Taxpayers Still On The Hook

RANCHO CORDOVA (CBS13) — Rancho Cordova is believed to be the first California city to abandon a project after the California Supreme Court has ruled that Redevelopment Agencies can be abolished.

The property is a 9-acre lot located on Folsom Blvd. in Rancho Cordova, near the Mills Crossing Light Rail station. The city wanted to put a community college there.

los rios2 On The Money: Rancho Dumps Redevelopment

Instead, taxpayers will get nothing but a projected million dollar legal bill. Rancho Cordova used eminent domain to take over an empty lot owned by Sam Fong. The city was prepared to spend millions of dollars to purchase the property, but now is walking away

“The Supreme Court decided the case for us,” said Troy Holt, a public information officer with Rancho Cordova. He added, “We have no other option but to abandon that legal action.”

That means abandoning the property – but not before sticking taxpayers with a big legal bill.

The bill must be paid to the Lily Company, the legal entity that owns the property and took the city to court, on behalf of Sam Fong.

“His legal costs are up to a million dollars and that means the taxpayers of Rancho Cordova are on the hook,” stated Marko Mlikotin of the California Alliance to Protect Private Property Rights.

Taxpayers are on the hook for a redevelopment project that could have produced a new community college – but with the abolishment of redevelopment agencies, this project – and others are suspended.

Did the taxpayers get a good return on their investment?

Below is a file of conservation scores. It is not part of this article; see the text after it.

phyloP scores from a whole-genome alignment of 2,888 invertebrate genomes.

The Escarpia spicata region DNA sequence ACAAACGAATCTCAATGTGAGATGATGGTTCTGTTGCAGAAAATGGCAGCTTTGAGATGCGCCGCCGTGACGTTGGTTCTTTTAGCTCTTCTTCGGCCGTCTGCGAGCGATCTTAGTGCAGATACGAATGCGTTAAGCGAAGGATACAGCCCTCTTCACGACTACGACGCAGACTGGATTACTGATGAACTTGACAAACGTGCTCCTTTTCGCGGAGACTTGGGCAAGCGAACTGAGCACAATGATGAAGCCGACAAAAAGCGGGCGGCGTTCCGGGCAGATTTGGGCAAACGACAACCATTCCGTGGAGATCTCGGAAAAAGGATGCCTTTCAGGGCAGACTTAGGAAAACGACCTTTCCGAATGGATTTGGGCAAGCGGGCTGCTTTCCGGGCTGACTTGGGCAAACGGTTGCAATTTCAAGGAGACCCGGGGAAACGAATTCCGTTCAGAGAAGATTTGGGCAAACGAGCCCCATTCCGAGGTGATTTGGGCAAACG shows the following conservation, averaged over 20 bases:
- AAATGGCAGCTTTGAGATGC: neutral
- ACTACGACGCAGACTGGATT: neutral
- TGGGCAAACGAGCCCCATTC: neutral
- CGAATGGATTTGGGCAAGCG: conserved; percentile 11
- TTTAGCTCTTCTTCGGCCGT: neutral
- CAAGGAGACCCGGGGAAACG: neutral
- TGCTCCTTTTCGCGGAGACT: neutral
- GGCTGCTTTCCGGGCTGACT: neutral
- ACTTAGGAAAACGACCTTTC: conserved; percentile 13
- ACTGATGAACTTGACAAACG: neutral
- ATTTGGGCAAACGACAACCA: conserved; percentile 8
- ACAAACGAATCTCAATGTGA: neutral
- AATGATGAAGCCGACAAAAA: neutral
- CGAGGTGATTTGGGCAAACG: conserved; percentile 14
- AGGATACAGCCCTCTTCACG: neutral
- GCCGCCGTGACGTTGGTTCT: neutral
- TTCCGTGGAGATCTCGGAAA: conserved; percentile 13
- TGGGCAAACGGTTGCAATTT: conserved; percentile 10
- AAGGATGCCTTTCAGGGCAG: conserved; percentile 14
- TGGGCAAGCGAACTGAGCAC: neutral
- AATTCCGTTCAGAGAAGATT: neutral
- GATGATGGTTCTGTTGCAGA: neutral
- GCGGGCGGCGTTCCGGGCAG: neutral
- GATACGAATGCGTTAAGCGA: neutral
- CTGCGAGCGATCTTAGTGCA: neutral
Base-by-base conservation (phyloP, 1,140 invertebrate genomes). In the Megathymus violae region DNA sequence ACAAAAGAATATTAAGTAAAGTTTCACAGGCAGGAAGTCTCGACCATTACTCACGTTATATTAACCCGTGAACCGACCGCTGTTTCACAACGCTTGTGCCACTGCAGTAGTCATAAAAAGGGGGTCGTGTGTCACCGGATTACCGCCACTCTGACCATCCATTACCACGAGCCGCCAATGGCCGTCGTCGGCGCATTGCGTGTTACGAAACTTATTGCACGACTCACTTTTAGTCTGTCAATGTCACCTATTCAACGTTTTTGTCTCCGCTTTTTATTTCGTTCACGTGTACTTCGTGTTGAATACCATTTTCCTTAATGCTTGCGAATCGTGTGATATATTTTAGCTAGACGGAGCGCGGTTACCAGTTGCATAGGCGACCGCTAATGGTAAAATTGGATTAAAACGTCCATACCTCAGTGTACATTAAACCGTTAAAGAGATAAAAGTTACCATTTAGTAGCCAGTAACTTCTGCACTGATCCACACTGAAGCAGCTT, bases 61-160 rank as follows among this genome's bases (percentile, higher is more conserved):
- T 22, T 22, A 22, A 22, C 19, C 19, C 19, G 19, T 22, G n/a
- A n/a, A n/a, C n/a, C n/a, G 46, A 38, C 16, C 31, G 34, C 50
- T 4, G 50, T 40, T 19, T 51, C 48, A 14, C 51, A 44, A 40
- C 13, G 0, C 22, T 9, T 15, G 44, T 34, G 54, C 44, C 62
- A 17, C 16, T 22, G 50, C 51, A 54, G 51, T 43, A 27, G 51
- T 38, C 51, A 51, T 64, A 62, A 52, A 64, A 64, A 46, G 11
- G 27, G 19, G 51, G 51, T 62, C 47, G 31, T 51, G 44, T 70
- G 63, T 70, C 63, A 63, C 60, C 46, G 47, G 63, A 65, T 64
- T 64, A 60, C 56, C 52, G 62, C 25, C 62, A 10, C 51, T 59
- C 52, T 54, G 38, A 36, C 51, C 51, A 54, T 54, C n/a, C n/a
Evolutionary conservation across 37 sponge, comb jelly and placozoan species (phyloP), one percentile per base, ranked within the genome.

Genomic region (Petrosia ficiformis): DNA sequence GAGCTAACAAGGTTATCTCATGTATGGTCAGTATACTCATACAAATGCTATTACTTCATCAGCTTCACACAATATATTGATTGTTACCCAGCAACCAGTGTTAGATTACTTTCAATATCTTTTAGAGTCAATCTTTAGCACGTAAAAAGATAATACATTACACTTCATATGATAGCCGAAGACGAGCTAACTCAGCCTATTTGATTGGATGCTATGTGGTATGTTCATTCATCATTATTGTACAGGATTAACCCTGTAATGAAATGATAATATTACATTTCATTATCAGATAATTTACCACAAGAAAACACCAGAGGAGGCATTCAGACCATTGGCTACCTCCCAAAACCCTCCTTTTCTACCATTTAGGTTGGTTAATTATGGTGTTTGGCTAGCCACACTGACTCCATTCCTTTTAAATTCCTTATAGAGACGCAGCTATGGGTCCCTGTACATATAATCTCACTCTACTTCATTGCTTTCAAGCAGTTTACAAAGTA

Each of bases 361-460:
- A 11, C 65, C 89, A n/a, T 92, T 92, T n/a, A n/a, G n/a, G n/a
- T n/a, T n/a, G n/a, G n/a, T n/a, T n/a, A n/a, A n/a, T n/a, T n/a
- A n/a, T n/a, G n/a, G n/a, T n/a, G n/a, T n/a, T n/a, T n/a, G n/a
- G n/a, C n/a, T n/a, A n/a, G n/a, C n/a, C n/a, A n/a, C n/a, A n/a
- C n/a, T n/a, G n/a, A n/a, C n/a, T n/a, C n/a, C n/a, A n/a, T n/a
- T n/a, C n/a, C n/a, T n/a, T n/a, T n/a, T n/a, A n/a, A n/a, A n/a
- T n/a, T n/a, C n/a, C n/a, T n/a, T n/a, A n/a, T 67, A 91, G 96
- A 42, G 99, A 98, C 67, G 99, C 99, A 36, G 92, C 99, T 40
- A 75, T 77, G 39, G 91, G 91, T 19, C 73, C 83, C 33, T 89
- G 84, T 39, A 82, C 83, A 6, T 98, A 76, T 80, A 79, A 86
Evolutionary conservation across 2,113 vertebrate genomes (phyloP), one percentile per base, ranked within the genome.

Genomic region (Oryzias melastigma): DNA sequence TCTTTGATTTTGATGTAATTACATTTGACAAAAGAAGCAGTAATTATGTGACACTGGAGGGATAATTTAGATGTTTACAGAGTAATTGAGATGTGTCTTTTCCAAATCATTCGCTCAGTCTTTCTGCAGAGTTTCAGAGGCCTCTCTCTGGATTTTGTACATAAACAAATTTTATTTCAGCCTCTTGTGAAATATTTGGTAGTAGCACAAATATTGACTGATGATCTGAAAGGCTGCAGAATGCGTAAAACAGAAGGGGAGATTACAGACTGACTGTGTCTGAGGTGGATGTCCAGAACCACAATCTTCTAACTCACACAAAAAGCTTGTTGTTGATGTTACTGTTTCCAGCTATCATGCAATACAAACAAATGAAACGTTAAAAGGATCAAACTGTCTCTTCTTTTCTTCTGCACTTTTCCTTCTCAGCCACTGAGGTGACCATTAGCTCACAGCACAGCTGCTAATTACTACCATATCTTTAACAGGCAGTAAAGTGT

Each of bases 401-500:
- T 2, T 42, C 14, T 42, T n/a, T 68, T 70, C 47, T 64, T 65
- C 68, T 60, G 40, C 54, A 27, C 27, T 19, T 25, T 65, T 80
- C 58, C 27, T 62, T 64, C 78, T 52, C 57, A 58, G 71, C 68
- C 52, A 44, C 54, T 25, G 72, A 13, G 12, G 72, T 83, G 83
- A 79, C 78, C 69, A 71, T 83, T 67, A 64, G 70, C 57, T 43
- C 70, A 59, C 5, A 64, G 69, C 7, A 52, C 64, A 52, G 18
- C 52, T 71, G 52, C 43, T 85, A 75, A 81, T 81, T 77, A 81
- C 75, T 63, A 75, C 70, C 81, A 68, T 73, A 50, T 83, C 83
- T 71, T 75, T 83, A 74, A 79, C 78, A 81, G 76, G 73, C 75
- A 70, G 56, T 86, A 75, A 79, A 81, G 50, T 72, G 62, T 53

“The Supreme Court decision made sure that did not happen,” Troy Holt said.

The city is blaming the mess on the Supreme Court decision – a ruling that private property rights activists are celebrating.

“This is a big victory for all Californians,” said Marko Mlikotin. “It protects taxpayers. And it protects property owners from this kind of eminent domain abuse.”

Rancho Cordova says it’s still committed to the idea of landing a community college – it will just have to be elsewhere.

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Comments (7)
  1. Spike Murdock says:

    So the city is complaining. The taxpayers are on the hook for something they had no say in (a vote would have been nice!). Perhaps the people of Rancho Cordova should band together and get rid of their “local government”..

    1. JusticeWarrior says:

      Agreed, the city should be footing the bill out of its OWN wallet.

  2. New Blood says:

    Linda Budge…it is time for you to go. You have no vision.

  3. Dayo Hagan says:

    Two words for those who really seek accountability: Curt Haven

  4. G. Anderson says:

    This property owner is far from being a hero. He’s a slumlord who has abused the citizens and taxpayers of Rancho Cordova for far too long. Fong and the Lily company are disgraceful. This property has been a slum-like wreck for decades, polluting the local environment (literally). He should be in jail, not getting rewarded for his misdeeds.

    Thanks the incompetence of the State Legislature, and their need to steal local dollars to fund their unbalanced and bloated budget — these local tax dollars will now go to the slumlord as well.